The science behind the breathtakingly beautiful phenomenon of the nocturnal light shows called auroras is fascinating.
The layers of the sun’s atmosphere (photosphere, chromosphere, corona) become increasingly cooler, moving away from its core at15 million degrees Celsius to its surface at 6,000 degrees Celsius. Sunspots, visibly dark areas within the sun, or areas of significantly lower temperature, 4000 degrees Celsius, occur continuously, ebbing and peaking in frequency in 11 year cycles. High sunspot counts correlate with high levels of solar activity. Unlike the bright loops of energy that can be seen on the sun’s surface as particles flow along lines within the sun’s magnetosphere, the darker areas or coronal holes exist where magnetic lines have only one anchor point in the sun’s magnetosphere, allowing plasma to escape.
This plasma carries part of the sun’s magnetic field with it; the interplanetary magnetic field or IMF. The density of the solar wind decreases with distance but its sphere of influence, the heliosphere, reaches past our solar system’s outer planets. The sun’s rotation causes this field to radiate in a spiral structure.
The speed of the solar wind averages 450 km/s but often varies significantly from 300 km/s to 1000 km/s. Large variances in the solar wind’s velocity, density, and magnetic can cause significant terrestrial disturbances.
The solar wind constantly distorts the earth’s magnetic field (caused by the rotating metallic fluids of its core) compressing it on the light side, into a half sphere, and elongating it on the dark side, in a tube, similar to the shape of a comet’s tail. As the supersonic solar wind approaches the obstacle of the earth’s magnetic field a shock front is formed; as the solar wind is directed around the earth, smaller magnetic waves occur between the earth and the sun slowing and changing the course of the streaming plasma.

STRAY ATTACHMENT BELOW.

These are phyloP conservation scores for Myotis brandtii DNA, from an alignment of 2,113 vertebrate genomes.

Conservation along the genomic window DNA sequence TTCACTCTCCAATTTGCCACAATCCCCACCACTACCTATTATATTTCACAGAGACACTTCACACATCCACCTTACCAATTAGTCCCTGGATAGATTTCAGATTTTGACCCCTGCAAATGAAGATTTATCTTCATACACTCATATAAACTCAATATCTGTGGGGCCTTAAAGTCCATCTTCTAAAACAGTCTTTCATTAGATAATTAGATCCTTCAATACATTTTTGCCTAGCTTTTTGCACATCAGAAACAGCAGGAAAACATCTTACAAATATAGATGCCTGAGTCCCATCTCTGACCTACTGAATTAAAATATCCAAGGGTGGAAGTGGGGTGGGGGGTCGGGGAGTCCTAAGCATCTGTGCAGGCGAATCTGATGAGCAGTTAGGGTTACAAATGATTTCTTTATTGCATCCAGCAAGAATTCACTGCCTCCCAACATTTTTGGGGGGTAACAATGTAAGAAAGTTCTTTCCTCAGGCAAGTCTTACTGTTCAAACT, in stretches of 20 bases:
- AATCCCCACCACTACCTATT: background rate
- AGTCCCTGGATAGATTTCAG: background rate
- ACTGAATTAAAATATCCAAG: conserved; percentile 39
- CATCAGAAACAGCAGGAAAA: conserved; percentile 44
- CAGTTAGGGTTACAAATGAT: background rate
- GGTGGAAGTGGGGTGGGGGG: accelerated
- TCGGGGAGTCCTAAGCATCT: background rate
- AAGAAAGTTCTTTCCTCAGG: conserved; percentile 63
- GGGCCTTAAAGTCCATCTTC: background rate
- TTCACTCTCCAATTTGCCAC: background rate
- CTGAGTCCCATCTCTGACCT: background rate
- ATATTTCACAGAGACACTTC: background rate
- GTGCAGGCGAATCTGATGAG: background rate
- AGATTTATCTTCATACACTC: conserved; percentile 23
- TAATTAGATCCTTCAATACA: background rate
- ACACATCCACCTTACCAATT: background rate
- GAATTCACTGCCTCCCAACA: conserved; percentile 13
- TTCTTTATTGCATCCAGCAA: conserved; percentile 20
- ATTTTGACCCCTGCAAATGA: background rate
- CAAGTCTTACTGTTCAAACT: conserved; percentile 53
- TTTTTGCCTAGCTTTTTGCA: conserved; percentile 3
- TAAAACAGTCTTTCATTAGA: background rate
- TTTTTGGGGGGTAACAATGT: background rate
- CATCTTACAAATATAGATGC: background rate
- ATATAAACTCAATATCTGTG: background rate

Surrounding the axis of the magnetic field, offset 11 degrees from the geophysical axis, are weaker areas that give energy rich solar particles little resistance. The charged solar particles that do make it into the upper atmosphere (ionosphere) excite electrons causing them to jump to higher orbits temporarily before they return to their original orbits by giving off auroral radiation and producing visible light in the process.
Auroras (borealis in the north and australis in the south) are produced by the solar wind, fast-moving charged particles that escape the sun’s gravity, exciting gases in the earth’s upper atmosphere.
The color of auroral emissions is determined by the gases excited, primarily oxygen and nitrogen. Altitude also influences color; red is found above 200 km, yellow and green between 180 – 110 km, and blue and violet below that. These altitudes vary between dayside and nightside aurora; at night blue and green altitudes drop increasing in intensity, while red rises decreasing intensity.
Auroras appear most consistently, almost continuously, and intensely in an oval band that rings the magnetic poles; in the north 67 degrees magnetic latitude at magnetic noon and 76 degrees magnetic latitude at magnetic midnight. Additionally a thinner weaker band of increased occurrence bisects this oval along a straight line between the sun and the earth.
Auroras occur by night and by day. The difference between night and day auroras is the number of particles (greater in the day), the amount of energy the particles carry (less by day), and the dominant color (green by night, red by day). Dayside aurora only occur inside the auroral oval at high polar latitudes and are only visible when it is dark during the day.
Auroras are extremely dynamic. Their zone of maximum occurrence can change by several hundred kilometers in minutes. And they can vary in orders of magnitude within seconds.
It’s small wonder that these fantastic colored lights that dance in mesmerizing patterns filling the heavens above have held a never-ending fascination for those who are lucky enough to witness them, whether first or second hand. They’re divine.
Learn more about night photography in my digital photography workshops.
Find out about my Iceland Auroras workshop here.